Re: AMBER: Simulating a periodic crystal

From: Thomas Cheatham <>
Date: Wed, 29 Mar 2006 08:57:10 -0700 (Mountain Standard Time)

> I did some search in the Amber website and found some information with
> regard to this issue (in the attached files) Dr. David A. Case said
> "only non-covalent interactions between unit cells are allowed", to my
> understanding, this implies that Amber will not work for my case.
> However, from Dr. Thomas E. Cheatham, III's comments and several of Dr.
> T. A. Darden's papers [(Biophys. J. 78, 668 (2000), Biochemistry, 32,
> 1443(1993)], it seems Amber can do simulation in a periodic crystalline
> environment even part of a biomolecule crosses the unit cell boundary.

Both posts are "correct", although DAC's is more explicit with respect to
the treatment of infinite periodicity (of periodic helices like DNA or
actin). AMBER is not currently set up to handle infinite periodicity
across the periodic boundaries since there is no code to handle the
intramolecular interactions among the periodic images. Additionally,
AMBER only supports minimum image conditions within a "full" unit cell; in
other words, you cannot have only part of the periodic cell present and
impose periodicity on the rest (for example putting one half of a dimer in
the unit cell and autogenerating the symmetric second half) and you also
cannot have a direct space cutoff larger than 1/2 the shortest periodic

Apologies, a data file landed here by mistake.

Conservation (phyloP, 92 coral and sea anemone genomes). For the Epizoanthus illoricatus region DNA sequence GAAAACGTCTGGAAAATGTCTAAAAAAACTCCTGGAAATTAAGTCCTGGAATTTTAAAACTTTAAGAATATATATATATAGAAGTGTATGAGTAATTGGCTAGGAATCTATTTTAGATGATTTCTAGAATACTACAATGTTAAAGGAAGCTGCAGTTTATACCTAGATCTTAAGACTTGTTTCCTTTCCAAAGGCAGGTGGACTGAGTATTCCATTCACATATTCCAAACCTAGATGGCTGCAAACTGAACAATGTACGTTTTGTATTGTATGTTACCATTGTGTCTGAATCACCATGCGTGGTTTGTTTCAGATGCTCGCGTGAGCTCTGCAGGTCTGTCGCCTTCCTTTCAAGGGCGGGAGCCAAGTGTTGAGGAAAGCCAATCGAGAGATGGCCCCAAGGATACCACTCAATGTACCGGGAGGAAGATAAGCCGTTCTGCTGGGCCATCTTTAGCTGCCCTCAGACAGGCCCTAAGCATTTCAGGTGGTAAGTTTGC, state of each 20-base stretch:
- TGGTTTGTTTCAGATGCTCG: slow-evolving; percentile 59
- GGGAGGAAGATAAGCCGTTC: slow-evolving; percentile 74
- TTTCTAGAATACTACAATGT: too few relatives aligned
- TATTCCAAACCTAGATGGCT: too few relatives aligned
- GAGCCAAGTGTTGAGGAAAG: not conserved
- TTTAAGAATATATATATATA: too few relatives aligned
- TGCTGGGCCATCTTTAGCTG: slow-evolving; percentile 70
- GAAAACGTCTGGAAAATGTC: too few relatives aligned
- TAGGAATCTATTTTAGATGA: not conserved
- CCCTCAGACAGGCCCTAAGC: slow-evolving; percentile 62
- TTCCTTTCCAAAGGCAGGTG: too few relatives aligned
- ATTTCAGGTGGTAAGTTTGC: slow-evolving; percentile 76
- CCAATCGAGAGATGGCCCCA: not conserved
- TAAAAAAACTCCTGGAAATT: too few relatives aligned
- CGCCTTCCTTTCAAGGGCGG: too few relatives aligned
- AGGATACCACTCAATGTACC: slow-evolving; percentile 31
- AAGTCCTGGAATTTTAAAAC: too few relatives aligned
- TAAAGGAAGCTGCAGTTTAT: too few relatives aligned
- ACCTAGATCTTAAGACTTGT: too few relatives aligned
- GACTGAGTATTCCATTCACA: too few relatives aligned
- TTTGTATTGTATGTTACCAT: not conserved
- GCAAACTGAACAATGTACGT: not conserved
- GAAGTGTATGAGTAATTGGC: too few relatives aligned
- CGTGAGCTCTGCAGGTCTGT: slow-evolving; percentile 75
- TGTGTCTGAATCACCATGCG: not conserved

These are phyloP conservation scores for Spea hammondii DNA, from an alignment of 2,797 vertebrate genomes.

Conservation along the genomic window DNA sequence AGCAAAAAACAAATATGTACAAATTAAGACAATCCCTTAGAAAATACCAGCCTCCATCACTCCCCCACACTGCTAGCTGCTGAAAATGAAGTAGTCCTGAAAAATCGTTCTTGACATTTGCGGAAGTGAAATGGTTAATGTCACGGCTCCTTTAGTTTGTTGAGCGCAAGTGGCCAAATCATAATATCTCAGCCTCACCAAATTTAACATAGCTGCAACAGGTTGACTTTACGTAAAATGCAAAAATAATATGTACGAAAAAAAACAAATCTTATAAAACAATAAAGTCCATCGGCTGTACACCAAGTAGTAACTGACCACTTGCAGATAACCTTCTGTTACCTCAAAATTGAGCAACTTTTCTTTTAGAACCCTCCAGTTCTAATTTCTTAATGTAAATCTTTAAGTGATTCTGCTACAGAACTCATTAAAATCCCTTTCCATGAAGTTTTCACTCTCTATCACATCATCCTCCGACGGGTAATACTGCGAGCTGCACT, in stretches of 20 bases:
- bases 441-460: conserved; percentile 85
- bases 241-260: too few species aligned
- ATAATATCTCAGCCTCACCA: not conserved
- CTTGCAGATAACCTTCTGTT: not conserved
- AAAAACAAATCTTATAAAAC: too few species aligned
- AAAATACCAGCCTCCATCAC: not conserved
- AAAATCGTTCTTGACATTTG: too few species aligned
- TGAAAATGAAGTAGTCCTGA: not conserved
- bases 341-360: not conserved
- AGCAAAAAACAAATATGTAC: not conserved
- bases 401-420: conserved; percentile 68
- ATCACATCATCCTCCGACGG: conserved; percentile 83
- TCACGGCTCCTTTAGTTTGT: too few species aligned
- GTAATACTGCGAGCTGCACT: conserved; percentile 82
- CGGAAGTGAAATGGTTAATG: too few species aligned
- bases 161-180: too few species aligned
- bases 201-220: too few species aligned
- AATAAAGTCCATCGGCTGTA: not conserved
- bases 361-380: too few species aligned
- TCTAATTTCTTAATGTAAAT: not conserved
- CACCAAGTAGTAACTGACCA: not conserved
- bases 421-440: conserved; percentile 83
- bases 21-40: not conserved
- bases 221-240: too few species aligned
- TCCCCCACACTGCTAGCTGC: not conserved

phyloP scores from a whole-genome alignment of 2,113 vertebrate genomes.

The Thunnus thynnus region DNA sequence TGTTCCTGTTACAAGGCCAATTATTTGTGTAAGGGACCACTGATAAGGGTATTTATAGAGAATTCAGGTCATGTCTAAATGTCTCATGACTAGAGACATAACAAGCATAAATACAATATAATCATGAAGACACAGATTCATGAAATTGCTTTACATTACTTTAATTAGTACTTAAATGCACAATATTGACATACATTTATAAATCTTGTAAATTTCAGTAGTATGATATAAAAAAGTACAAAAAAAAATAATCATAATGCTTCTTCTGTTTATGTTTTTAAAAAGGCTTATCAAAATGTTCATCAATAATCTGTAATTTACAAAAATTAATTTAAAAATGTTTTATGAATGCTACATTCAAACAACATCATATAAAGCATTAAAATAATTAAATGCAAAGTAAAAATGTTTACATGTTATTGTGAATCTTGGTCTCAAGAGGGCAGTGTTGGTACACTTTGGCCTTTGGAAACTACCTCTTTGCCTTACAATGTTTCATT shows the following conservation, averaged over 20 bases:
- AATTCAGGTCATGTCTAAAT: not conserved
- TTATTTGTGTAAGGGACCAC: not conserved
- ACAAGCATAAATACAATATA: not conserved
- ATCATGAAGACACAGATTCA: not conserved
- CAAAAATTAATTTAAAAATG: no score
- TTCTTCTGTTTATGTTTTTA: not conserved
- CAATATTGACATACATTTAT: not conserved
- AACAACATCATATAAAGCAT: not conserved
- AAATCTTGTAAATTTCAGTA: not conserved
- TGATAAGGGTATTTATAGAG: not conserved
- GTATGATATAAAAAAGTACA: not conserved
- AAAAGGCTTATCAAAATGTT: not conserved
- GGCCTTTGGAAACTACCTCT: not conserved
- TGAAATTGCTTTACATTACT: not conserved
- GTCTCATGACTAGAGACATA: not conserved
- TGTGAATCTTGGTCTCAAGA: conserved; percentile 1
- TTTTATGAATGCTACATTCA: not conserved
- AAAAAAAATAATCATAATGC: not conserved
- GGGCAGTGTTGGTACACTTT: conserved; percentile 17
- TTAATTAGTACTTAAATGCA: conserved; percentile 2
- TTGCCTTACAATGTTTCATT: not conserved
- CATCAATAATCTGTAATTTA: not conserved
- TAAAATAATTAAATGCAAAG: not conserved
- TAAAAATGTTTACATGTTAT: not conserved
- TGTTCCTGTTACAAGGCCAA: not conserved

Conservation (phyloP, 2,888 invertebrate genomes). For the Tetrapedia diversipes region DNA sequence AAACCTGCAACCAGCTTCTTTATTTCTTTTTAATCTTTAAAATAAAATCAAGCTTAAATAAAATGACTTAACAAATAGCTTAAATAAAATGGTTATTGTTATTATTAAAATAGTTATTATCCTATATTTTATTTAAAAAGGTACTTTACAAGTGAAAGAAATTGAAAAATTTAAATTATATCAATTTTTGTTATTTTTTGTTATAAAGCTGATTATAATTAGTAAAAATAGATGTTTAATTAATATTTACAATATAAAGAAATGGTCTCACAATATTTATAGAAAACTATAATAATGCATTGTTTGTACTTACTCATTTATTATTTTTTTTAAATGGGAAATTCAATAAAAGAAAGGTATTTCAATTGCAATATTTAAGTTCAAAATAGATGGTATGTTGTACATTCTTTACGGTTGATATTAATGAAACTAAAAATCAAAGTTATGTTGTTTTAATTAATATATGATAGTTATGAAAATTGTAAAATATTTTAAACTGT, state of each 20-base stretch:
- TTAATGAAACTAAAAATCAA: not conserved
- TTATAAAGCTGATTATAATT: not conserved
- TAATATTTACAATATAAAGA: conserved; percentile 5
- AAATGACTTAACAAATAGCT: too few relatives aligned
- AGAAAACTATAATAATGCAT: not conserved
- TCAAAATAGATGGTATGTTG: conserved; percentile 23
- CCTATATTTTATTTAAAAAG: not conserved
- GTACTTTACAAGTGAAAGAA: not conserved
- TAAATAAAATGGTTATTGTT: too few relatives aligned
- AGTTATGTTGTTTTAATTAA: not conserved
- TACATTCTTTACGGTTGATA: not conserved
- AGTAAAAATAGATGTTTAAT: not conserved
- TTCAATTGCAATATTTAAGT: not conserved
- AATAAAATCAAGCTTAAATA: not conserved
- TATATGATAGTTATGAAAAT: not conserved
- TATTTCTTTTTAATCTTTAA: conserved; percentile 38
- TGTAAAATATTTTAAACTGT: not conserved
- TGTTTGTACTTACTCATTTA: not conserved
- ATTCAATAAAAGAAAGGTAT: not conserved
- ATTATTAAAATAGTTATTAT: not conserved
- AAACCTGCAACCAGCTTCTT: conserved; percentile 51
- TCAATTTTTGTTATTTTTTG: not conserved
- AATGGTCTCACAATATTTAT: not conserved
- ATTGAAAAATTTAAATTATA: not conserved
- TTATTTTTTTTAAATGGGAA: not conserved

box dimension.

In the papers of Darden, a unit cell was replicated to mimic the crystal.
Either one or four (or eight?) copies of the crystal periodic unit cell
were explicitly present representing the crystal structure. This works
because there are no bonds between elements of the primary unit cell and
its periodic images (i.e. the system was not infinite).

Mimimally to get the infinite helix to work, code would need to be
modified to include the extra bonds between the periodic unit cells; this
would require either adding periodic imaging to the bond, angle and
dihedral routines or (as done in CHARMM) creation of virtual copies of the
images. Extending the code in this manner will not be trivial and will
involve changes to the prmtop (LEaP), sander (and accessory programs like
anal, nmode, ...).

In the earlier post, DAC mentioned that he believed that CHARMM can do
this; it can, at least within the CRYSTAL/IMAGE facility and it can also
impose symmetry, for example treating only 1/60th of a 60-fold symmetric
virus particle and imposing symmetry on the rest (see work by C. Post
and/or BR Brooks).

\-/ Thomas E. Cheatham, III (Assistant Professor) College of Pharmacy
-/- Departments of Med. Chem. and of Pharmaceutics and Pharm. Chem.
/-\ Adjunct Asst Prof of Bioeng.; Center for High Performance Computing
\-/ University of Utah, 30 S 2000 E, SH 201, Salt Lake City, UT 84112
/-\ (801) 587-9652; FAX: (801) 585-9119
\-/ BPRP295A

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Received on Sun Apr 02 2006 - 06:10:11 PDT
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